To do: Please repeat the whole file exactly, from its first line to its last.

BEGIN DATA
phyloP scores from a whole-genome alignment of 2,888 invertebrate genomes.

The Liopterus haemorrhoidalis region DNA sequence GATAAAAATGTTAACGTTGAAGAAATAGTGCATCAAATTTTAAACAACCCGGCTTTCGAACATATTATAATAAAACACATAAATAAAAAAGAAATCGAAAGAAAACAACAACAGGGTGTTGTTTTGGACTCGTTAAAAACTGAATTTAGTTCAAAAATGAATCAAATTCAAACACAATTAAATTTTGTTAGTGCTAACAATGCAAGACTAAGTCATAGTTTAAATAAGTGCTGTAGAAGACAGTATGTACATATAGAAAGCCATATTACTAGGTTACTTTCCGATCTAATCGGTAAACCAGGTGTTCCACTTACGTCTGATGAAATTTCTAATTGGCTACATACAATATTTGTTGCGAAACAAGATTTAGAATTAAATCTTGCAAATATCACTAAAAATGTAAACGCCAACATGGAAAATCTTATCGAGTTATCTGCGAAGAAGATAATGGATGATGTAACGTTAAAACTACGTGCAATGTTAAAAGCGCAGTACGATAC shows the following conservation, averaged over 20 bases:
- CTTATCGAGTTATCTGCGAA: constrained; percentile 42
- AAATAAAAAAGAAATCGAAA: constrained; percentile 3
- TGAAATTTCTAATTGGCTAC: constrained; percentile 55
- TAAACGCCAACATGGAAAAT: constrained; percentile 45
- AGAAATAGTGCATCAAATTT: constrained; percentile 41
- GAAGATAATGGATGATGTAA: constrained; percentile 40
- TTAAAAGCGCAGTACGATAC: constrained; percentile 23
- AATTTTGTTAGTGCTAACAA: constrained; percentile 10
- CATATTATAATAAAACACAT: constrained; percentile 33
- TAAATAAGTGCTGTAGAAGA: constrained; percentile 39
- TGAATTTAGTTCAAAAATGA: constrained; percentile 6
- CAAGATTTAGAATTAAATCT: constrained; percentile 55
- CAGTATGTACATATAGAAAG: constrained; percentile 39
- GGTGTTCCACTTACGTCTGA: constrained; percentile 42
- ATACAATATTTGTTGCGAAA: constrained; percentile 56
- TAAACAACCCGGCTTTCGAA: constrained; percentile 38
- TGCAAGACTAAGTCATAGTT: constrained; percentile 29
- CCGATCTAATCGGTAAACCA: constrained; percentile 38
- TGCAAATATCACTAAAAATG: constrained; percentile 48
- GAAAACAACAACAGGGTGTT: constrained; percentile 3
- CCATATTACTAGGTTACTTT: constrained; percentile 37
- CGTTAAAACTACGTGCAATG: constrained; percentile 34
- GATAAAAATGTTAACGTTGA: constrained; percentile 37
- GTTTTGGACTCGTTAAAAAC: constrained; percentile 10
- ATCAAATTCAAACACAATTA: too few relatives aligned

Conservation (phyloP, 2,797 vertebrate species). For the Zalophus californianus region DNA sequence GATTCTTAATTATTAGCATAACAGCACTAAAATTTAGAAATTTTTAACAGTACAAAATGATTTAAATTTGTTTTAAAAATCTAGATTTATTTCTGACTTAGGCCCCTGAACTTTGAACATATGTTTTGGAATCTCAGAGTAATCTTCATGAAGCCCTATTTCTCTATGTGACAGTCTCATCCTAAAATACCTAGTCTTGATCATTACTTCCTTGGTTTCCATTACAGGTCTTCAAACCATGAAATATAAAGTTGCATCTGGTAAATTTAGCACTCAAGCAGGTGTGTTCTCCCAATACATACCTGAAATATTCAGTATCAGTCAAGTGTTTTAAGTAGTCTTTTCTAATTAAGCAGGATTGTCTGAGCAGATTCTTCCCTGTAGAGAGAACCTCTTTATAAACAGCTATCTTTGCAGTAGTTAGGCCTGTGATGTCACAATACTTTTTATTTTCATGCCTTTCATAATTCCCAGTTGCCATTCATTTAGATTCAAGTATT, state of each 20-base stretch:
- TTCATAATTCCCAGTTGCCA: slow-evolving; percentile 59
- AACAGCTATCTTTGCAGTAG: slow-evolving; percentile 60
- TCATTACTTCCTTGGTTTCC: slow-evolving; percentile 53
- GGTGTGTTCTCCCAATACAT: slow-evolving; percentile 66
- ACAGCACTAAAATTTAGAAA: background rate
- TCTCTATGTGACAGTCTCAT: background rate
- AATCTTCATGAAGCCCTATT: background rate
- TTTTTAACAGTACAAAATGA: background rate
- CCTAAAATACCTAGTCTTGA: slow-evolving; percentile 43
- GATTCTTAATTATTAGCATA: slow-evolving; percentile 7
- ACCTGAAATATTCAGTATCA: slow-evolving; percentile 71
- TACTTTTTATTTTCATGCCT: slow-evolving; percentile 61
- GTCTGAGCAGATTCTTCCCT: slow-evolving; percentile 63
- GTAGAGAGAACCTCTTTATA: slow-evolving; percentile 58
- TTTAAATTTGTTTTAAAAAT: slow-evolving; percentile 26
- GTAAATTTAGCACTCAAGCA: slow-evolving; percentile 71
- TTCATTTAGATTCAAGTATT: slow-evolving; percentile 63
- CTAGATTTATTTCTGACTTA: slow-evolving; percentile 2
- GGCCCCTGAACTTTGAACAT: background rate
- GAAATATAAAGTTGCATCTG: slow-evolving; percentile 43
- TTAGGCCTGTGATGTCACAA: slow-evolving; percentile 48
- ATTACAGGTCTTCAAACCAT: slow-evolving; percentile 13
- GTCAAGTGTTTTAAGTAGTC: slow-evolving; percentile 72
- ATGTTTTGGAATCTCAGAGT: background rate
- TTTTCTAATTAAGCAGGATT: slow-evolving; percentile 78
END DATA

phyloP scores from a whole-genome alignment of 2,888 invertebrate genomes.

The Liopterus haemorrhoidalis region DNA sequence GATAAAAATGTTAACGTTGAAGAAATAGTGCATCAAATTTTAAACAACCCGGCTTTCGAACATATTATAATAAAACACATAAATAAAAAAGAAATCGAAAGAAAACAACAACAGGGTGTTGTTTTGGACTCGTTAAAAACTGAATTTAGTTCAAAAATGAATCAAATTCAAACACAATTAAATTTTGTTAGTGCTAACAATGCAAGACTAAGTCATAGTTTAAATAAGTGCTGTAGAAGACAGTATGTACATATAGAAAGCCATATTACTAGGTTACTTTCCGATCTAATCGGTAAACCAGGTGTTCCACTTACGTCTGATGAAATTTCTAATTGGCTACATACAATATTTGTTGCGAAACAAGATTTAGAATTAAATCTTGCAAATATCACTAAAAATGTAAACGCCAACATGGAAAATCTTATCGAGTTATCTGCGAAGAAGATAATGGATGATGTAACGTTAAAACTACGTGCAATGTTAAAAGCGCAGTACGATAC shows the following conservation, averaged over 20 bases:
- CTTATCGAGTTATCTGCGAA: constrained; percentile 42
- AAATAAAAAAGAAATCGAAA: constrained; percentile 3
- TGAAATTTCTAATTGGCTAC: constrained; percentile 55
- TAAACGCCAACATGGAAAAT: constrained; percentile 45
- AGAAATAGTGCATCAAATTT: constrained; percentile 41
- GAAGATAATGGATGATGTAA: constrained; percentile 40
- TTAAAAGCGCAGTACGATAC: constrained; percentile 23
- AATTTTGTTAGTGCTAACAA: constrained; percentile 10
- CATATTATAATAAAACACAT: constrained; percentile 33
- TAAATAAGTGCTGTAGAAGA: constrained; percentile 39
- TGAATTTAGTTCAAAAATGA: constrained; percentile 6
- CAAGATTTAGAATTAAATCT: constrained; percentile 55
- CAGTATGTACATATAGAAAG: constrained; percentile 39
- GGTGTTCCACTTACGTCTGA: constrained; percentile 42
- ATACAATATTTGTTGCGAAA: constrained; percentile 56
- TAAACAACCCGGCTTTCGAA: constrained; percentile 38
- TGCAAGACTAAGTCATAGTT: constrained; percentile 29
- CCGATCTAATCGGTAAACCA: constrained; percentile 38
- TGCAAATATCACTAAAAATG: constrained; percentile 48
- GAAAACAACAACAGGGTGTT: constrained; percentile 3
- CCATATTACTAGGTTACTTT: constrained; percentile 37
- CGTTAAAACTACGTGCAATG: constrained; percentile 34
- GATAAAAATGTTAACGTTGA: constrained; percentile 37
- GTTTTGGACTCGTTAAAAAC: constrained; percentile 10
- ATCAAATTCAAACACAATTA: too few relatives aligned

Conservation (phyloP, 2,797 vertebrate species). For the Zalophus californianus region DNA sequence GATTCTTAATTATTAGCATAACAGCACTAAAATTTAGAAATTTTTAACAGTACAAAATGATTTAAATTTGTTTTAAAAATCTAGATTTATTTCTGACTTAGGCCCCTGAACTTTGAACATATGTTTTGGAATCTCAGAGTAATCTTCATGAAGCCCTATTTCTCTATGTGACAGTCTCATCCTAAAATACCTAGTCTTGATCATTACTTCCTTGGTTTCCATTACAGGTCTTCAAACCATGAAATATAAAGTTGCATCTGGTAAATTTAGCACTCAAGCAGGTGTGTTCTCCCAATACATACCTGAAATATTCAGTATCAGTCAAGTGTTTTAAGTAGTCTTTTCTAATTAAGCAGGATTGTCTGAGCAGATTCTTCCCTGTAGAGAGAACCTCTTTATAAACAGCTATCTTTGCAGTAGTTAGGCCTGTGATGTCACAATACTTTTTATTTTCATGCCTTTCATAATTCCCAGTTGCCATTCATTTAGATTCAAGTATT, state of each 20-base stretch:
- TTCATAATTCCCAGTTGCCA: slow-evolving; percentile 59
- AACAGCTATCTTTGCAGTAG: slow-evolving; percentile 60
- TCATTACTTCCTTGGTTTCC: slow-evolving; percentile 53
- GGTGTGTTCTCCCAATACAT: slow-evolving; percentile 66
- ACAGCACTAAAATTTAGAAA: background rate
- TCTCTATGTGACAGTCTCAT: background rate
- AATCTTCATGAAGCCCTATT: background rate
- TTTTTAACAGTACAAAATGA: background rate
- CCTAAAATACCTAGTCTTGA: slow-evolving; percentile 43
- GATTCTTAATTATTAGCATA: slow-evolving; percentile 7
- ACCTGAAATATTCAGTATCA: slow-evolving; percentile 71
- TACTTTTTATTTTCATGCCT: slow-evolving; percentile 61
- GTCTGAGCAGATTCTTCCCT: slow-evolving; percentile 63
- GTAGAGAGAACCTCTTTATA: slow-evolving; percentile 58
- TTTAAATTTGTTTTAAAAAT: slow-evolving; percentile 26
- GTAAATTTAGCACTCAAGCA: slow-evolving; percentile 71
- TTCATTTAGATTCAAGTATT: slow-evolving; percentile 63
- CTAGATTTATTTCTGACTTA: slow-evolving; percentile 2
- GGCCCCTGAACTTTGAACAT: background rate
- GAAATATAAAGTTGCATCTG: slow-evolving; percentile 43
- TTAGGCCTGTGATGTCACAA: slow-evolving; percentile 48
- ATTACAGGTCTTCAAACCAT: slow-evolving; percentile 13
- GTCAAGTGTTTTAAGTAGTC: slow-evolving; percentile 72
- ATGTTTTGGAATCTCAGAGT: background rate
- TTTTCTAATTAAGCAGGATT: slow-evolving; percentile 78